Yet when we apply this convention to Call Me by Your Name, it seems weird, because if there is one thing that enables the audience to acknowledge their position as viewers more than a long take, it would have to be the writings on the screen. Even in realist term, if the image is supposed to be the perfect representation of the world, nothing would disturb that image more than having letters on it. And in the movie, as the credits play out, thousands of letters appear consecutively. Not only that but in a more practical sense; it is the credits scene. In theatre, most audience is supposed to walk out. It is their cue. Lights are supposed to be on. 

Yet as I have watched this movie in theatre, lights did not turn on. The movie continues playing in its darkness. Some people did start leaving but a very insignificant minority. The majority of the theatre was either bawling their red eyes on the screen as if to mirror those of Elio’s, or just were confused and looked around or at their phone aimlessly.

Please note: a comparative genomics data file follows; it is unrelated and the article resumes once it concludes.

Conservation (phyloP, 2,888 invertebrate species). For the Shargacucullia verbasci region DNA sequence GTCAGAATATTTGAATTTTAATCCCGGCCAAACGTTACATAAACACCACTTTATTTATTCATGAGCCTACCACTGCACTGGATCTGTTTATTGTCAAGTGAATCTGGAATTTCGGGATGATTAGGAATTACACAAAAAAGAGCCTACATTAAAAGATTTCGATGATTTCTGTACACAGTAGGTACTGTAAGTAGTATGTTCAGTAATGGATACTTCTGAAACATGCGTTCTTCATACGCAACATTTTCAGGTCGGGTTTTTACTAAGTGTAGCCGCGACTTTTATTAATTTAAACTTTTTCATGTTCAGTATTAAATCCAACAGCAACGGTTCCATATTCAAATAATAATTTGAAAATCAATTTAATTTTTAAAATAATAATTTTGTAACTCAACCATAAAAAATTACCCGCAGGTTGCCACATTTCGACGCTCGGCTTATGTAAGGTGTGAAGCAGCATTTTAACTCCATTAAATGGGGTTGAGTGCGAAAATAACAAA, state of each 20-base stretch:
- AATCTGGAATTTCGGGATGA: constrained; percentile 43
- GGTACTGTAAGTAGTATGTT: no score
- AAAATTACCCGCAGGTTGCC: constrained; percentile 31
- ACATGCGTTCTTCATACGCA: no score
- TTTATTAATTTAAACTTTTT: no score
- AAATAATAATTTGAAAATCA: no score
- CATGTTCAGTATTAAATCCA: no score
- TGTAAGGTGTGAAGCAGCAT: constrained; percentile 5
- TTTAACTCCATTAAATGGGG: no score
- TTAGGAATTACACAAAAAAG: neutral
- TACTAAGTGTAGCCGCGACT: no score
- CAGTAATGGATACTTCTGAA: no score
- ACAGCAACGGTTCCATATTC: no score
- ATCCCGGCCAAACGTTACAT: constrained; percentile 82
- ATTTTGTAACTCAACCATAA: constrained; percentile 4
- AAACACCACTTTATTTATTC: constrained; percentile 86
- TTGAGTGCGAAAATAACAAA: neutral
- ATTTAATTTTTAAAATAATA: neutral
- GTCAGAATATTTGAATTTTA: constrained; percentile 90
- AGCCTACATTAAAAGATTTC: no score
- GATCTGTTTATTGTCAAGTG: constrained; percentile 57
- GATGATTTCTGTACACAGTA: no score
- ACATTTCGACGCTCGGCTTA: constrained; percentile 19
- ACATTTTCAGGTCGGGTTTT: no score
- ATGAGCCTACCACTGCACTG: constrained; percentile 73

I find this interesting because there is an inherent juxtaposition. If this was any other scene, it would be alright. A lot of movies have footages playing next to credits. Some even have fourth wall breaking acknowledgement of characters such as the entire cast rapping about their characters in Everybody Wants Some!! (Linklater, 2016). What Call Me by Your Name does differently is using this at the emotional peak of the movie. For a movie to get under our skin and affect us emotionally, not in a melodramatic “let’s make those people cry” way but really make us feel for characters, we have to get into the story and lose our presence in the theatre. We have to go through what the main character is going through so that when they are affected, we are also affected. Now if Elio crying in front of the fireplace is supposed to make us cry as well, it works. Because we are in the movie magic and we can relate to his aching heart. We are completely absorbed by the actor’s flowing emotions of the actor. He is not an actor but the character in our eyes. Yet when the actual name of the actor appears just next to the character, it does something strange to our perception of it.